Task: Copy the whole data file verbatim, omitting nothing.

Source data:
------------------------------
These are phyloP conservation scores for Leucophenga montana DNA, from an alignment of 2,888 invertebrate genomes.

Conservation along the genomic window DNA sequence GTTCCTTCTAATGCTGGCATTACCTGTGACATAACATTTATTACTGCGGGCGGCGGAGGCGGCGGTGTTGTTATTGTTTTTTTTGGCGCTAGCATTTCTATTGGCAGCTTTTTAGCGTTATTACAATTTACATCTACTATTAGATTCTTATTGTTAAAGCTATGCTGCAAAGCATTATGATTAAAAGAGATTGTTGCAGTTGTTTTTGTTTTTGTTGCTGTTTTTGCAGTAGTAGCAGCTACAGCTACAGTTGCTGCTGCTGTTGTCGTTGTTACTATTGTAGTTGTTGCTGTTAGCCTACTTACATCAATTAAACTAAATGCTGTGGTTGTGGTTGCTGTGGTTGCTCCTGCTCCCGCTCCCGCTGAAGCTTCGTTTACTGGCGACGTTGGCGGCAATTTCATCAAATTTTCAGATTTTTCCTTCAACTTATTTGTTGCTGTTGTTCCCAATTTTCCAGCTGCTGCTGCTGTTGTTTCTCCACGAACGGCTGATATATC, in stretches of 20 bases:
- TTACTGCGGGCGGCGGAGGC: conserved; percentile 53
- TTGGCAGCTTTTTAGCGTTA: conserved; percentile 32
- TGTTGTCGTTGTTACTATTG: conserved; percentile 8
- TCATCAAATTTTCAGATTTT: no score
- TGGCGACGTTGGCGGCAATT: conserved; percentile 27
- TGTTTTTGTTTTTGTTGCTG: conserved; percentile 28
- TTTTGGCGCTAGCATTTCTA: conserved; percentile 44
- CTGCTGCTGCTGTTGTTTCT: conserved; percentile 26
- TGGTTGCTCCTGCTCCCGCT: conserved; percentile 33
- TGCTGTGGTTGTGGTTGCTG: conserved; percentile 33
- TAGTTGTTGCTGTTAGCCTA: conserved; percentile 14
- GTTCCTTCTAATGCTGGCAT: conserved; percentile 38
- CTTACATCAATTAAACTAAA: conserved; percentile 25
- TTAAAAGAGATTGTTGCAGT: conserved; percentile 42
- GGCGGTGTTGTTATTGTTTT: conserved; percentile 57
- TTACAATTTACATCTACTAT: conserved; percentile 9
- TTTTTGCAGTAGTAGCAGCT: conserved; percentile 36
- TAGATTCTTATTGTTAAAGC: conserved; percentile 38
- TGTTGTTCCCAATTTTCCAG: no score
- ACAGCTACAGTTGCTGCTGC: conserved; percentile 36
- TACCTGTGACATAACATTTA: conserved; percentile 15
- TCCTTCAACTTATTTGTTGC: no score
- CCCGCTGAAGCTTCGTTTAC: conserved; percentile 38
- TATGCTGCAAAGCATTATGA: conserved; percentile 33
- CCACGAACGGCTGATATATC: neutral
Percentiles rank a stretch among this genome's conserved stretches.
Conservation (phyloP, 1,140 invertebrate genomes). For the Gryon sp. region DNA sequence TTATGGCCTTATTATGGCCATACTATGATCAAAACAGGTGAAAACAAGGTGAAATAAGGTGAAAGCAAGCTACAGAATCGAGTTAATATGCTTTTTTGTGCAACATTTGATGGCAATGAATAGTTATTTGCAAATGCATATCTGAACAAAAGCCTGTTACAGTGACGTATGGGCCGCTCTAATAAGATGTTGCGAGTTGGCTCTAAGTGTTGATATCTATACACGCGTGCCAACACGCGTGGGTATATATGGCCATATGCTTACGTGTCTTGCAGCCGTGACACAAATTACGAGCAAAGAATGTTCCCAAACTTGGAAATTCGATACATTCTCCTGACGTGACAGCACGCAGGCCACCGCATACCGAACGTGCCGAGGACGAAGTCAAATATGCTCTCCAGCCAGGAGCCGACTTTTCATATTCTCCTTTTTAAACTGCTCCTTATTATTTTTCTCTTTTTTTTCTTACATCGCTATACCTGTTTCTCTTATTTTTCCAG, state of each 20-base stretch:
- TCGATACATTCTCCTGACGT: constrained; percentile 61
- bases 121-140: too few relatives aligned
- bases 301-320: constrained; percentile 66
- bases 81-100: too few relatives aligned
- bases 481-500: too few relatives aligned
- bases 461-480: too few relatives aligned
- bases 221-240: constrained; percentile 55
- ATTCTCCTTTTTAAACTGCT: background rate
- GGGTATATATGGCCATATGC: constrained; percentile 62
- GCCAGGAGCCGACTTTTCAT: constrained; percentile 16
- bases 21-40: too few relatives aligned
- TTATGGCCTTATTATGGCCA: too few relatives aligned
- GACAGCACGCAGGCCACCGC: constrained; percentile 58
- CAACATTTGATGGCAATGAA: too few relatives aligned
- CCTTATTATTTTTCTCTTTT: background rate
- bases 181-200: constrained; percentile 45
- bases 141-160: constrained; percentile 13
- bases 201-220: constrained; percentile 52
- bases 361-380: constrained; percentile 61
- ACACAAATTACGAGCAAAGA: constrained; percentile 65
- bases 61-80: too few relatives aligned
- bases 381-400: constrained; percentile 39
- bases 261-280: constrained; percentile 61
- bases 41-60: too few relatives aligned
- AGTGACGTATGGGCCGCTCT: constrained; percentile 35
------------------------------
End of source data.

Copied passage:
These are phyloP conservation scores for Leucophenga montana DNA, from an alignment of 2,888 invertebrate genomes.

Conservation along the genomic window DNA sequence GTTCCTTCTAATGCTGGCATTACCTGTGACATAACATTTATTACTGCGGGCGGCGGAGGCGGCGGTGTTGTTATTGTTTTTTTTGGCGCTAGCATTTCTATTGGCAGCTTTTTAGCGTTATTACAATTTACATCTACTATTAGATTCTTATTGTTAAAGCTATGCTGCAAAGCATTATGATTAAAAGAGATTGTTGCAGTTGTTTTTGTTTTTGTTGCTGTTTTTGCAGTAGTAGCAGCTACAGCTACAGTTGCTGCTGCTGTTGTCGTTGTTACTATTGTAGTTGTTGCTGTTAGCCTACTTACATCAATTAAACTAAATGCTGTGGTTGTGGTTGCTGTGGTTGCTCCTGCTCCCGCTCCCGCTGAAGCTTCGTTTACTGGCGACGTTGGCGGCAATTTCATCAAATTTTCAGATTTTTCCTTCAACTTATTTGTTGCTGTTGTTCCCAATTTTCCAGCTGCTGCTGCTGTTGTTTCTCCACGAACGGCTGATATATC, in stretches of 20 bases:
- TTACTGCGGGCGGCGGAGGC: conserved; percentile 53
- TTGGCAGCTTTTTAGCGTTA: conserved; percentile 32
- TGTTGTCGTTGTTACTATTG: conserved; percentile 8
- TCATCAAATTTTCAGATTTT: no score
- TGGCGACGTTGGCGGCAATT: conserved; percentile 27
- TGTTTTTGTTTTTGTTGCTG: conserved; percentile 28
- TTTTGGCGCTAGCATTTCTA: conserved; percentile 44
- CTGCTGCTGCTGTTGTTTCT: conserved; percentile 26
- TGGTTGCTCCTGCTCCCGCT: conserved; percentile 33
- TGCTGTGGTTGTGGTTGCTG: conserved; percentile 33
- TAGTTGTTGCTGTTAGCCTA: conserved; percentile 14
- GTTCCTTCTAATGCTGGCAT: conserved; percentile 38
- CTTACATCAATTAAACTAAA: conserved; percentile 25
- TTAAAAGAGATTGTTGCAGT: conserved; percentile 42
- GGCGGTGTTGTTATTGTTTT: conserved; percentile 57
- TTACAATTTACATCTACTAT: conserved; percentile 9
- TTTTTGCAGTAGTAGCAGCT: conserved; percentile 36
- TAGATTCTTATTGTTAAAGC: conserved; percentile 38
- TGTTGTTCCCAATTTTCCAG: no score
- ACAGCTACAGTTGCTGCTGC: conserved; percentile 36
- TACCTGTGACATAACATTTA: conserved; percentile 15
- TCCTTCAACTTATTTGTTGC: no score
- CCCGCTGAAGCTTCGTTTAC: conserved; percentile 38
- TATGCTGCAAAGCATTATGA: conserved; percentile 33
- CCACGAACGGCTGATATATC: neutral
Percentiles rank a stretch among this genome's conserved stretches.
Conservation (phyloP, 1,140 invertebrate genomes). For the Gryon sp. region DNA sequence TTATGGCCTTATTATGGCCATACTATGATCAAAACAGGTGAAAACAAGGTGAAATAAGGTGAAAGCAAGCTACAGAATCGAGTTAATATGCTTTTTTGTGCAACATTTGATGGCAATGAATAGTTATTTGCAAATGCATATCTGAACAAAAGCCTGTTACAGTGACGTATGGGCCGCTCTAATAAGATGTTGCGAGTTGGCTCTAAGTGTTGATATCTATACACGCGTGCCAACACGCGTGGGTATATATGGCCATATGCTTACGTGTCTTGCAGCCGTGACACAAATTACGAGCAAAGAATGTTCCCAAACTTGGAAATTCGATACATTCTCCTGACGTGACAGCACGCAGGCCACCGCATACCGAACGTGCCGAGGACGAAGTCAAATATGCTCTCCAGCCAGGAGCCGACTTTTCATATTCTCCTTTTTAAACTGCTCCTTATTATTTTTCTCTTTTTTTTCTTACATCGCTATACCTGTTTCTCTTATTTTTCCAG, state of each 20-base stretch:
- TCGATACATTCTCCTGACGT: constrained; percentile 61
- bases 121-140: too few relatives aligned
- bases 301-320: constrained; percentile 66
- bases 81-100: too few relatives aligned
- bases 481-500: too few relatives aligned
- bases 461-480: too few relatives aligned
- bases 221-240: constrained; percentile 55
- ATTCTCCTTTTTAAACTGCT: background rate
- GGGTATATATGGCCATATGC: constrained; percentile 62
- GCCAGGAGCCGACTTTTCAT: constrained; percentile 16
- bases 21-40: too few relatives aligned
- TTATGGCCTTATTATGGCCA: too few relatives aligned
- GACAGCACGCAGGCCACCGC: constrained; percentile 58
- CAACATTTGATGGCAATGAA: too few relatives aligned
- CCTTATTATTTTTCTCTTTT: background rate
- bases 181-200: constrained; percentile 45
- bases 141-160: constrained; percentile 13
- bases 201-220: constrained; percentile 52
- bases 361-380: constrained; percentile 61
- ACACAAATTACGAGCAAAGA: constrained; percentile 65
- bases 61-80: too few relatives aligned
- bases 381-400: constrained; percentile 39
- bases 261-280: constrained; percentile 61
- bases 41-60: too few relatives aligned
- AGTGACGTATGGGCCGCTCT: constrained; percentile 35